Luis Alvarez, a 9/11 first responder who recently testified before Congress about his 9/11-related medical issues, has died, his family confirmed Saturday morning. He was 53.
"It is with peace and comfort, that the Alvarez family announce that Luis (Lou) Alvarez, our warrior, has gone home to our Good Lord in heaven today," family member Matt McCauley wrote in a Facebook post Saturday around 6:30 a.m.
Alvarez was one of the first responders who testified in a House Judiciary Committee hearing on Tuesday, June 11, asking legislators to reauthorize the September 11th Victim Compensation Fund. The fund provides money to those who responded to the 2001 World Trade Center terrorist attacks and are now suffering medical problems.
Alvarez was diagnosed with colorectal cancer in 2016. He blamed his illness on the three months he spent in the rubble of the World Trade Center's twin towers after the 2001 terrorist attacks.
NYPD Chief of Detectives Dermot Shea confirmed the news on Twitter Saturday morning, writing "Lou Alvarez has lost his battle with 9/11-related cancer. An inspiration, a warrior, a friend—we will carry his sword."
Sen. Bernie Sanders said on Twitter Saturday, "We mourn the loss of Luis Alvarexz, a champion for the health of 9/11 first responders, and one of the selfless men and women who searched for survivors at Ground Zero."
Sen. Chuck Schumer tweeted his condolences Saturday as well. "NYPD Detective Lou Alvarez died at peace knowing his life made a difference to others and will save lives in the future," the Senate Minority Leader said. "He was a great man."
On Tuesday, June 25, in a meeting with Senate Majority Leader Mitch McConnell, fellow first responder John Feal gave McConnell Alvarez's police badge, a powerful move to get McConnell to "understand the importance" of the Victim Compensation Fund.
"That wasn't my intention (to give McConnell the badge). That was Luis' intention. Luis wanted Mitch McConnell to have his badge. And let me tell you something, for a New York City police officer to give up his badge, that's like somebody donating an organ, and Luis wanted the Senate majority leader to understand the importance of this and to be reminded that people are sick and dying," 9/11 first responder John Feal said on Wednesday to CNN.
Many lawmakers on the panel did not show up for the initial hearing earlier in June, sparking a fiery speech from comedian and fund proponent Jon Stewart.
Alvarez, appearing frail and speaking slowly, told lawmakers in the room that he planned to get his 69th round of chemotherapy the following day. "You made me come down here the day before my 69th round of chemo, and I'm going to make sure that you never forget to take care of the 9/11 responders," he said.
"We were there with one mission, and we left after completing that mission," he said. "I have been to many places in this world and done many things, but I can tell you that I did not want to be anywhere else but Ground Zero when I was there."
He added, "Now that the 9/11 illnesses have taken many of us, we are all worried about our children and spouses and our families if we are not here."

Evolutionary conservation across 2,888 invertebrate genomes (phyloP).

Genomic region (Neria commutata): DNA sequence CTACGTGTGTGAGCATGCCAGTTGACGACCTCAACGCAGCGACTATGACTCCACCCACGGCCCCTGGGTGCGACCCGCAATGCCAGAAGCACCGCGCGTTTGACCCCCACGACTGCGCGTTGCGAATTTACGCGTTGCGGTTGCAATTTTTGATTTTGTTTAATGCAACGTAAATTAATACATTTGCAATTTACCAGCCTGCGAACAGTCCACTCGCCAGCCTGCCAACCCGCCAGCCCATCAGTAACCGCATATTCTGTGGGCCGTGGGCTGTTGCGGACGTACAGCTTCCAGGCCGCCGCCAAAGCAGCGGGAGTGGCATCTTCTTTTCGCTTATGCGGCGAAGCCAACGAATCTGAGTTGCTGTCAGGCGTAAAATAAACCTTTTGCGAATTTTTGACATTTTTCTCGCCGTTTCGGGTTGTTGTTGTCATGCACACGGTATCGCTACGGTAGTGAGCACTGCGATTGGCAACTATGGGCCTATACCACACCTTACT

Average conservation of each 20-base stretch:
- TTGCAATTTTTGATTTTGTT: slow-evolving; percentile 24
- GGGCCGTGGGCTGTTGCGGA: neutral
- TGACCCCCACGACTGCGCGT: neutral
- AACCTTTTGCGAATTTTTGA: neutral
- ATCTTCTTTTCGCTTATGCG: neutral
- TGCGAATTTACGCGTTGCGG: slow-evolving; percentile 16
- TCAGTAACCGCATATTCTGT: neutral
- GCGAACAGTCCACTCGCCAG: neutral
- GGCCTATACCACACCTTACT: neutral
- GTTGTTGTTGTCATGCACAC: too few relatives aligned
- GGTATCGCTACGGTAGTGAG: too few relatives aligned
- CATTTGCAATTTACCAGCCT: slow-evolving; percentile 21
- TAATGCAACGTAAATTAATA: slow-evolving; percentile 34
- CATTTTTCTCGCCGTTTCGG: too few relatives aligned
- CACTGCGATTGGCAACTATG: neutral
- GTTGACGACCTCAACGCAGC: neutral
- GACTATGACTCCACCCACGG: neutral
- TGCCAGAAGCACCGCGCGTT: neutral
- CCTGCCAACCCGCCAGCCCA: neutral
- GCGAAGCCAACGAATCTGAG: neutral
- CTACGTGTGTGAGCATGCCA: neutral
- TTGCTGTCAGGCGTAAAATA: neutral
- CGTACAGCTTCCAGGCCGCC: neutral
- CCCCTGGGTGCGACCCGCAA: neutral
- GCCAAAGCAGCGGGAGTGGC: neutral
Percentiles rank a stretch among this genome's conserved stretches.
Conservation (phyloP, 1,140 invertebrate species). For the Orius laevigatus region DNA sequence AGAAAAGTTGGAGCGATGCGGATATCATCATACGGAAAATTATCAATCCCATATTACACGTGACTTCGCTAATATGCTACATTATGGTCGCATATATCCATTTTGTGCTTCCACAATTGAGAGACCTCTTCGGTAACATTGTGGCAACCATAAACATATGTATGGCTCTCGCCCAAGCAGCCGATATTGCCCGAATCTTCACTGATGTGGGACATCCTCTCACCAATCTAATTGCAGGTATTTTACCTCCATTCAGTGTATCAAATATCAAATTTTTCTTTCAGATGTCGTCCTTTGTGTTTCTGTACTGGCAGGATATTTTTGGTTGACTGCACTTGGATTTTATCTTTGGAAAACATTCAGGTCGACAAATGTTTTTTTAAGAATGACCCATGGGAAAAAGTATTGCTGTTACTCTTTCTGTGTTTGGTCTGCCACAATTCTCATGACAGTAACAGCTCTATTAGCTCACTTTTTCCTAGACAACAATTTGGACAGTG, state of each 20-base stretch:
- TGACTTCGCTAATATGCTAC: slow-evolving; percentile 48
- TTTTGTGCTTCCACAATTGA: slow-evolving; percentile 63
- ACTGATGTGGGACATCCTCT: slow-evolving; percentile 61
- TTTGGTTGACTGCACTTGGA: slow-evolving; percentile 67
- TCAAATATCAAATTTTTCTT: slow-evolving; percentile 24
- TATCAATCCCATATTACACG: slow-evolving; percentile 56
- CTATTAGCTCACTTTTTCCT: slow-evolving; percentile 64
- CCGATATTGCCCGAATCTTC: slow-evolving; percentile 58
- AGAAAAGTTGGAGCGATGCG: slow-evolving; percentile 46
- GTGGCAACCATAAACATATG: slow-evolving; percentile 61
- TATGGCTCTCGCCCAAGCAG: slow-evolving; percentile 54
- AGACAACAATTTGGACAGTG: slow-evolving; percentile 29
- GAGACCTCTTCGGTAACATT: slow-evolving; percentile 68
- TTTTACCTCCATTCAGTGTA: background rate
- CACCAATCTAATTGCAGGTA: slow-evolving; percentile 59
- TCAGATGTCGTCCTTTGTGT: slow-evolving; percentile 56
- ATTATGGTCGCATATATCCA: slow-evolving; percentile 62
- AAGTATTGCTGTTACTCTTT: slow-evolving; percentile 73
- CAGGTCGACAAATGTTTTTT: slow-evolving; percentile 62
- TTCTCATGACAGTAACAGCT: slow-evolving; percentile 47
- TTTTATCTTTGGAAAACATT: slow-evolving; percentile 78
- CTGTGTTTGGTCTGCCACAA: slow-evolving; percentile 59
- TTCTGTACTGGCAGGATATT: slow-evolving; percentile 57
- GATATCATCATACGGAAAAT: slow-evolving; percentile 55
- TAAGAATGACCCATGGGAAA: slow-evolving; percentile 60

On Wednesday, June 19, Alvarez posted on Facebook that he was entering end-of-life hospice care after tests revealed that his liver had completely shut down because of his tumors.
"So now I'm resting and I'm at peace. I will continue to fight until the Good Lord decides it's time," he wrote. "I will try to do a few more interviews to keep a light on our fight for the VCF benefits we all justly deserve. Please take care of yourselves and each other."
What is the Victim Compensation Fund?
The fund was created in the months following the 2001 attacks and was initially active for two years, paying more than $7 billion relating to injuries and deaths caused by the 9/11 attacks.
But first responders who spent weeks at the site breathing in noxious air clouded with debris from the collapsed buildings -- after New York and federal officials told them it was safe -- have since been diagnosed with a variety of debilitating illnesses and cancers.
Congress and President Barack Obama agreed in 2010 to pay their medical costs, reopened the fund and set aside $2.7 billion to pay victims just learning about chronic health problems resulting from their work in 2001. In 2012, the government determined that cancers can be compensated as part of the fund.
It wasn't nearly enough money, however, and in 2015 Congress added $4.6 billion in funding, along with new controls and limits on some payments. The special master who administers the fund anticipates that total payouts for claims filed before the measure expires in 2020 could be far higher: $11.6 billion, if a current uptick in claims -- largely caused by an increase in serious illnesses and deaths -- continues.
The current proposal to permanently extend the fund would authorize it through 2089. It has plenty of support in the House, where it passed the Judiciary Committee last week, and Sen. Mitch McConnell indicated that Congress would address the fund.
As of May, more than 12,500 cases of cancer had also been diagnosed, according to The World Trade Center Health Program, a separate health care program related to the victim fund run by the Centers for Disease Control and Prevention.
The most-diagnosed ailments are upper and lower respiratory issues like asthma, gastrointestinal problems like reflux, musculoskeletal disorders and mental health conditions.